A fascinating and haunting exploration of the bound foot in Chinese culture. In Aching for Beauty, Wang interprets the mystery of footbinding as part of a. The earliest mention of foot binding in Chinese history may date to the 21st century B.C., when the founder of the Xia dynasty was said to have married a fox fairy. ACHING FOR BEAUTY: Footbinding in China by Wang Ping. Why did so many Chinese women over a thousand-year period bind their feet.
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Even though footbinding was not practiced by every woman in late Imperial China, the aesthetic, financial, and erotic advantages of footbinding permeated all aspects of language. In Aching for Beauty, Wang interprets the mystery of footbinding as part of a womanly heritage-“a roaring ocean current of female language and culture.
Aching for Beauty demonstrates the complexity and the manifestations of a civilization’s obsession with the body-its beauty, its fulfillment, its destruction, and its transformation. Wang Ping writes with passion and an understanding strengthened by the female experience. This is a rich, necessary, and invaluable book. LiteratureCultural CriticismHistory. Why did so many Chinese women over a thousand-year period bind their feet, enduring rotting flesh, throbbing pain, and hampered mobility throughout their lives?
Aching for Beauty: Footbinding in China
What compelled mothers to bind the feet of their young daughters, forcing the girls to walk about on their doubled-over limbs to achieve the breakage of bones requisite for three-inch feet? As a child growing up during the Cultural Revolution, Wang Ping fantasized about binding her own feet and tried to restrict their growth by wrapping them in elastic bandages. Written in an elegant and powerful style, and filled with footbindding, intriguing, and sometimes paradoxical insights, Aching for Beauty builds bridges from the past to the present, East to West, history to literature, imagination to reality.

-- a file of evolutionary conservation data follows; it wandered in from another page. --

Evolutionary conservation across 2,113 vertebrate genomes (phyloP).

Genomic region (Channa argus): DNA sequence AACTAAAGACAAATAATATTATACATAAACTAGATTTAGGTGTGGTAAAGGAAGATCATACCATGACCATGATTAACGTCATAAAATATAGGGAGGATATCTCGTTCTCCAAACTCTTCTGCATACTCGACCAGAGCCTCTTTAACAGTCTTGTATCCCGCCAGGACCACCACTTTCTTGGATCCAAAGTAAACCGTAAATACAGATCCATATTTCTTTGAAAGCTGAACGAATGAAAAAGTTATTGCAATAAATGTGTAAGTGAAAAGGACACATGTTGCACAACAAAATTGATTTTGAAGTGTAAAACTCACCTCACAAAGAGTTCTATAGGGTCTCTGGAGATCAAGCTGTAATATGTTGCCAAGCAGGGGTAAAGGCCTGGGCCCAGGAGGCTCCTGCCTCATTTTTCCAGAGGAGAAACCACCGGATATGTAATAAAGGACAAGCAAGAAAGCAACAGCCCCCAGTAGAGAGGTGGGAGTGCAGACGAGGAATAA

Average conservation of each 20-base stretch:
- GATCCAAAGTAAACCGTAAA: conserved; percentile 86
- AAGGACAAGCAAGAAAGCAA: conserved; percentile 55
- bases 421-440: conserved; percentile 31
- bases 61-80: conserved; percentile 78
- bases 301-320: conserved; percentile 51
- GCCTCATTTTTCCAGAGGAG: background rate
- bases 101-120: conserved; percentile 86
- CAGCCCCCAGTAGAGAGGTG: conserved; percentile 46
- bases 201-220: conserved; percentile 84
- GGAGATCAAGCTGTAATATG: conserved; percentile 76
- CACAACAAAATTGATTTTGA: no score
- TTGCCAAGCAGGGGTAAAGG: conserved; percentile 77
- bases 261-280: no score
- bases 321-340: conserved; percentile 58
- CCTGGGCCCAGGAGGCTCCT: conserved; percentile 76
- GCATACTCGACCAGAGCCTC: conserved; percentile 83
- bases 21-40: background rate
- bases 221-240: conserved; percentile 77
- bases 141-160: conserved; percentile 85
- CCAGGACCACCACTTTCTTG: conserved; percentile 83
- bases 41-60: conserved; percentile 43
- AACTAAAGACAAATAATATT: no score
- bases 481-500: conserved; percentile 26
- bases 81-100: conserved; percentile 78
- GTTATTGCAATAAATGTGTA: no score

Wang Ping, born in Shanghai, came to the United States in She achlng edited and cotranslated New Generation: Poems from China Today She has a Ph.
Aching for Beauty is one of the most stimulating and exciting books I have read in a long, long time-a work of cultural criticism and comparative study at its best.
The idea regarding the translation neauty bound feet nature into footbindign culture -as well as its direct connection with violence, fear, sex, and language–provides not only a persuasive argument about the cultural meaning of footbinding but also offers us an entirely new set of insights in the universal notion of sexuality.
Aching for Beauty
Wang Ping has succeeded triumphantly in this provocative and engaging book. Aching for Beauty masks a festering feast of sex and death-the coming apart, and together, of a civilization-in impeccable, tightly wound, attractive trappings.
Wang Ping, our cool, often sly, and scholarly narrator, presents herself as a woman of cultivation and taste through this house of Chinese wonders and horrors, while the physical book itself is prettily packaged in a bandage of a slipcover jn sepia-printed hard covers that open boldly, violently into red leaves-red of course being a lucky color.